Mind you, this was the Army Corps of Engineers and the best technology the US military could buy. In other words, this “woeful tale” was brought to us by the brightest minds in engineering, using an unrivaled tool kit, probably still state of the art sixty years later. Yet the base did not last a decade; it does not even seem to have ever functioned as planned. We can snicker at the idea of putting a nuclear reactor in a glacier and not anticipating increased ice flow, but what fatal flaws — obvious only in hindsight — are lurking in geoengineering, for example?

We know that there are dangers. If we alter the atmosphere in this particular way, we may be shading the planet, but we aren’t reducing the greenhouse gas concentrations. If any number of predictable things interfere with the maintenance of this complex sun shade, the planet could see heating of 10°C or more in a very short time. This would all but wipe out human civilization and would cause enormous destruction in all life systems. And those are the known risks. We can’t do anything but fear the unknown unknowns, which are always legion in complex technology.

Of course, we can’t be expected to foresee how a complex system will evolve in time, while interacting with other complex systems. But there are indications that we aren’t even giving complex systems the consideration we know they deserve, preferring to wipe away all the variables and data that don’t fit in our models rather than accept that our models often don’t fit what we know — never mind what we don’t. We are a bit too fond of elegant solutions in a world that is rarely simple. We think a bit too highly of our capacity to make plans and often don’t sufficiently analyze those plans applied in the messy, unplanned, real world. We think that because we can think it, it will be.

This is a problem endemic to the engineering mindset, the view that clever tools will overcome all obstacles. For example, we talk of manned missions to Mars — which will require us to supply all air, food, fuel, medical supplies, building materials, specialized clothing and other shields, tools and equipment, probably water, and if it’s long-term all food-producing materials, including seed stocks, soil, and some form of protein-production. We must carry all this through space in a trip that takes over half a year. No popping off to the market if we run out of milk — or air. These are overwhelming obstacles. Moreover, we’ve not yet managed to build a self-contained habitat even on this planet. Yet we are confidant that we can engineer our way to living on a planet where exactly none of our biological needs can be met.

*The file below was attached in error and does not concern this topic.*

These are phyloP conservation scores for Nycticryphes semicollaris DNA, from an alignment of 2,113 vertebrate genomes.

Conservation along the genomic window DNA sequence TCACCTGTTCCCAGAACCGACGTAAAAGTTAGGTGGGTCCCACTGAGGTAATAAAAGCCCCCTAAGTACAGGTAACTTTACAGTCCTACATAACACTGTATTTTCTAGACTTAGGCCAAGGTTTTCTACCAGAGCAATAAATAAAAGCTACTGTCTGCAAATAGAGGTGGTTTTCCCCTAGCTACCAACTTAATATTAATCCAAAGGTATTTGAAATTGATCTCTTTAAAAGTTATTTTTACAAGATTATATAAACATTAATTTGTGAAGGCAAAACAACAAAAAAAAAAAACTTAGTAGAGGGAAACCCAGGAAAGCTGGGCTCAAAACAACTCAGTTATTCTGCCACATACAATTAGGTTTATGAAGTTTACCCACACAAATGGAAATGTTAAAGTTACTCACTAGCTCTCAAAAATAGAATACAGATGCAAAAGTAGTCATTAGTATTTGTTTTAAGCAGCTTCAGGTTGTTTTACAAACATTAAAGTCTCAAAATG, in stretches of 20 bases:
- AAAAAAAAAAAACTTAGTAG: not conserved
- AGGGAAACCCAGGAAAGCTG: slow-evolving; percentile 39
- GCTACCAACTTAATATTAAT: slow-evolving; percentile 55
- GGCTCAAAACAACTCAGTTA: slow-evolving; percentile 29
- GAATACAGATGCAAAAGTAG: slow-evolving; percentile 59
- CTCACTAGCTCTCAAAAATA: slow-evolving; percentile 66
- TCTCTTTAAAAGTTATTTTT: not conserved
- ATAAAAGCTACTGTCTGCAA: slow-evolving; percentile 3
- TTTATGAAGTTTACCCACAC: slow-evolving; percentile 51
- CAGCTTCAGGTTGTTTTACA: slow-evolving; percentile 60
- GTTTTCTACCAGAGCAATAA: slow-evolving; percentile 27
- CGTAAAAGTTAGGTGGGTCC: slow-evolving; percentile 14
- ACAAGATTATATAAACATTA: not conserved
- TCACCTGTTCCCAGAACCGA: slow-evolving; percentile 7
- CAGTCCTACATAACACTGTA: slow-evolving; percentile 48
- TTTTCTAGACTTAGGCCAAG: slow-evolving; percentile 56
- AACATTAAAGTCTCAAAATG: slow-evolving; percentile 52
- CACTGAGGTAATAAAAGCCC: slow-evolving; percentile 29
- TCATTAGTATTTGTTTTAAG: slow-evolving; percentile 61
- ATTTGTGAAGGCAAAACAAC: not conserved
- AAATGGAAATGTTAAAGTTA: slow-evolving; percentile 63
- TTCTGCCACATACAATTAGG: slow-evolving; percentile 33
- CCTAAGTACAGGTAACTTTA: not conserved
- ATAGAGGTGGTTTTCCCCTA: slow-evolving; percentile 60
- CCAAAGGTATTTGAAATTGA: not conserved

And again, we talk of vertical urban farming — indeed, I believe the current plans for future urban life are predicated on our ability to shorten food distribution chains through turning cities from consumers to producers. Yet I have not seen one vertical farm that produces grain. Moreover, soil-less farming does not produce plants that have complete nutrition — because soil is where the nutrition comes from and the interactions between soil microbes and plant roots are how those nutrients are taken up. No soil means no healthy plants means no food for us. And yet this is an essential part of our plan to make cities viable in a reduced emissions economy.

It is no coincidence that in all these problems — climate change mitigation, slowing ecological collapse, manned space flight, producing food sustainably — the solutions are focused on tools, but the problems are located in bio-geology. Which is notoriously averse to remaining within the confines of engineering. It is too complex for our tools. It is too complex for any tools. We can’t engineer a whole living organism. We do well when we can engineer a few sub-systems here and there.

So you see, I’m not quite sanguine about our ability to engineer solutions to the many-headed hydra of a problem that is biophysical breakdown on this planet. Humans barely understand how nature works in many fundamental ways, including our own biology. We can’t engineer what we can’t understand. We probably can’t engineer biological systems at all. No, I have more confidence in nature fixing itself than in humans fixing nature.

I think Kolbert would agree with me. That she wrote Under a White Sky without once passing judgement on engineering biology as a concept shows her amazing skill as a writer and a reporter. It is easy to write about what you agree with. It is very difficult to discuss disputable topics that challenge your beliefs with clarity and depth. But this is what is needed. We need to thoroughly analyze these plans before we set them in motion, and that analysis ought to come from outside science so as to avoid bias and emotional investment. Under a White Sky is an excellent contribution to that discussion.

©Elizabeth Anker 2021